America Amplified

Side Effects Public Media is working closely with Indiana Public Broadcasting and WFYI to increase engagement journalism efforts this year. We’re also partnering with other public radio stations and collaborations in a reporting initiative called America Amplified: Election 2020.

The $1.9 million national initiative, funded by the Corporation for Public Broadcasting, was designed to bring a different kind of reporting into public media coverage of this year’s election. In light of the current health crisis, America Amplified is pivoting to focus on the coronavirus pandemic and providing resources to engage with the communities they cover.

America Amplified aims to put people, not preconceived ideas, at the center of its reporting process. In this era of “social distancing,” we will use tools such as crowd-sourcing, virtual town halls, surveys and social media to listen first to the concerns and aspirations of communities across the country. The results will then be reported back through a network of participating public media stations across the country.

America Amplified is working with seven established public media collaborations — Side Effects Public Media, StateImpact Pennsylvania, Ohio Valley ReSource, the Mountain West News Bureau, I-4 Votes, Harvest Public Media and the New England News Collaborative — as well as with WABE in Atlanta.

Other partners include APM Research Lab, BBC and the Public Agenda/USA Today/Ipso Hidden Common Ground initiative.

Follow America Amplified on Twitter at @amplified2020 or visit www.americaamplified.org to sign up for our newsletter.

Justin Hicks/Indiana Public Broadcasting

We’re continuing to answer questions about the coronavirus and COVID-19, and lately there have been a lot about states reopening. As that happens, how can you stay safe? And do the rules about masks, hand-washing and social distancing still apply?

Pixabay

Continuamos respondiendo a tus preguntas acerca del coronavirus y la COVID-19. Si tienes preguntas, envíanos un correo electrónico a health@wfyi.org, un texto con la palabra “salud” al 73224 o déjanos un mensaje de voz en el 317-429-0080.

¿Qué precauciones extra debe tomar mi obstetra y el hospital cuando tenga a mi bebe?

You Asked: How Do I Get Tested For COVID-19?

May 14, 2020
Justin Hicks/Indiana Public Broadcasting

We're continuing to answer questions about the coronavirus and COVID-19, and the latest batch showed that there's still a lot of confusion about testing. Who needs it, how is it done, where is it done—and more. 

Courtesy of Steven Abdo

This is part of Essential Voices, a series of interviews with people confronting COVID-19.

Long term care facilities have been hit hard by the COVID-19 pandemic. More than half of the coronavirus deaths in Iowa have been residents at these facilities. To try to keep residents safe, most have been closed to visitors since March. Steven Abdo, a nurse aide at Oaknoll Retirement Residence in Iowa City for four years, explains what it’s like to work with residents who don’t know when they can see their families again.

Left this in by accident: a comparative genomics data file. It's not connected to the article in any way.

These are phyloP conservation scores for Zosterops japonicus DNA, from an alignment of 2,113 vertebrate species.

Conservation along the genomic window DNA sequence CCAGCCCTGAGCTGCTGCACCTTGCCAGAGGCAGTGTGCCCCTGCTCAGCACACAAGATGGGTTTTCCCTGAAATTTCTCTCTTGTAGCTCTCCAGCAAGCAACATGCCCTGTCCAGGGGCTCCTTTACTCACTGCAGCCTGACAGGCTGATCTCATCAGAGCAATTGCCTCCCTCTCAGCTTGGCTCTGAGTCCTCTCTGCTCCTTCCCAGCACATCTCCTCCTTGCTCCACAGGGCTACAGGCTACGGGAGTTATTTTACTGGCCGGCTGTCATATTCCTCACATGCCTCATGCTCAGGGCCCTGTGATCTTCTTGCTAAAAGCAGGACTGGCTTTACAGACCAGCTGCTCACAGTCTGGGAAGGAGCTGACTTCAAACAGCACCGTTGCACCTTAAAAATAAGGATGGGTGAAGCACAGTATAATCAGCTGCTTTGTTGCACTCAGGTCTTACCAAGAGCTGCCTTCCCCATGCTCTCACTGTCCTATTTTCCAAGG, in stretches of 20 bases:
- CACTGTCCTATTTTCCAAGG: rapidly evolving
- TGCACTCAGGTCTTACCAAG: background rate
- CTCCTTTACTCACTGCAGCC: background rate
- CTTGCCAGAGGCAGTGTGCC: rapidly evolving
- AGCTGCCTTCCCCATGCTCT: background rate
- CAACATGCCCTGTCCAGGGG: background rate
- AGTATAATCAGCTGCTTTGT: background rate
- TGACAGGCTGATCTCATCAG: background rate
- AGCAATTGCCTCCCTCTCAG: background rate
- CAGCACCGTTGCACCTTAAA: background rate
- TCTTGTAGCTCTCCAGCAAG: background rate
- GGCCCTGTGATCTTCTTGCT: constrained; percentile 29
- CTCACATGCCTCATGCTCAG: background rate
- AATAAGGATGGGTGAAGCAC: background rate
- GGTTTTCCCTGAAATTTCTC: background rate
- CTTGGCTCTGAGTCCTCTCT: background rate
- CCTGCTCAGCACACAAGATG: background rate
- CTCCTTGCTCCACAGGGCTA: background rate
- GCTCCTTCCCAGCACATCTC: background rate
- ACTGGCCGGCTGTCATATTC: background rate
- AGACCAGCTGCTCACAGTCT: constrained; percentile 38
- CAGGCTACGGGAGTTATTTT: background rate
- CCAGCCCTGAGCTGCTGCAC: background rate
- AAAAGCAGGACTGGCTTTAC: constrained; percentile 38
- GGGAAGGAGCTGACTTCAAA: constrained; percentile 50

Photo by engin akyurt on Unsplash

Some fear the stress of social isolation, historic unemployment and health fears during the pandemic threatens our mental health. Dozens of national organizations raised concerns to Congress that the U.S. is unprepared to handle what may be a mental health crisis.

Photo courtesy of Gabriel and Sarah Bosslet

This is part of Essential Voices, a series of interviews with people confronting COVID-19.

Physicians Gabriel and Sarah Bosslet have been married almost 20 years. Sarah was diagnosed early this year with breast cancer. Soon, the world began dealing with another health crisis: the coronavirus pandemic. 

CDC

Para darle contenido significativo a sus videntes en el reportaje, por favor compare el número actual de muertes por el COVID-19 con el número promedio de muertes por la gripe en los Estados Unidos en la última década.

Grinnell Regional Medical Center

This is part of Essential Voices, a series of interviews with people confronting COVID-19.

Hospitals across the Midwest have adjusted policies for the coronavirus crisis -- including limiting patient visitors. That can be especially hard when a patient is near death, and friends and relatives want to share a final goodbye. Dr. Lauren Graham speaks about those emotional moments at Grinnell Regional Medical Center in Iowa.

Update: As the case count continues to rise, information on this story is moving quickly and may be out-of-date. We recommend checking the Centers for Disease Control and Prevention for ways to stay safe and this John Hopkins tool for the most recent data

States are considering how, and when, to reopen their economies. But the process looks different across the country, and there's a considerable variety even in the Midwest. Side Effects Public Media’s Brittani Howell spoke with Indiana Public Broadcasting’s statehouse reporter Brandon Smith, KBIA health reporter Sebastián Martínez Valdivia and Iowa Public Radio health reporter Natalie Krebs about how their states have reacted so far, and what they might do going forward.

Jim Meadows/Illinois Newsroom

This is part of Essential Voices, a series of interviews with people confronting COVID-19.

Since the start of the COVID-19 outbreak, local public health agencies across the nation have been working to mitigate the spread of the disease -- and to overcome some big obstacles.

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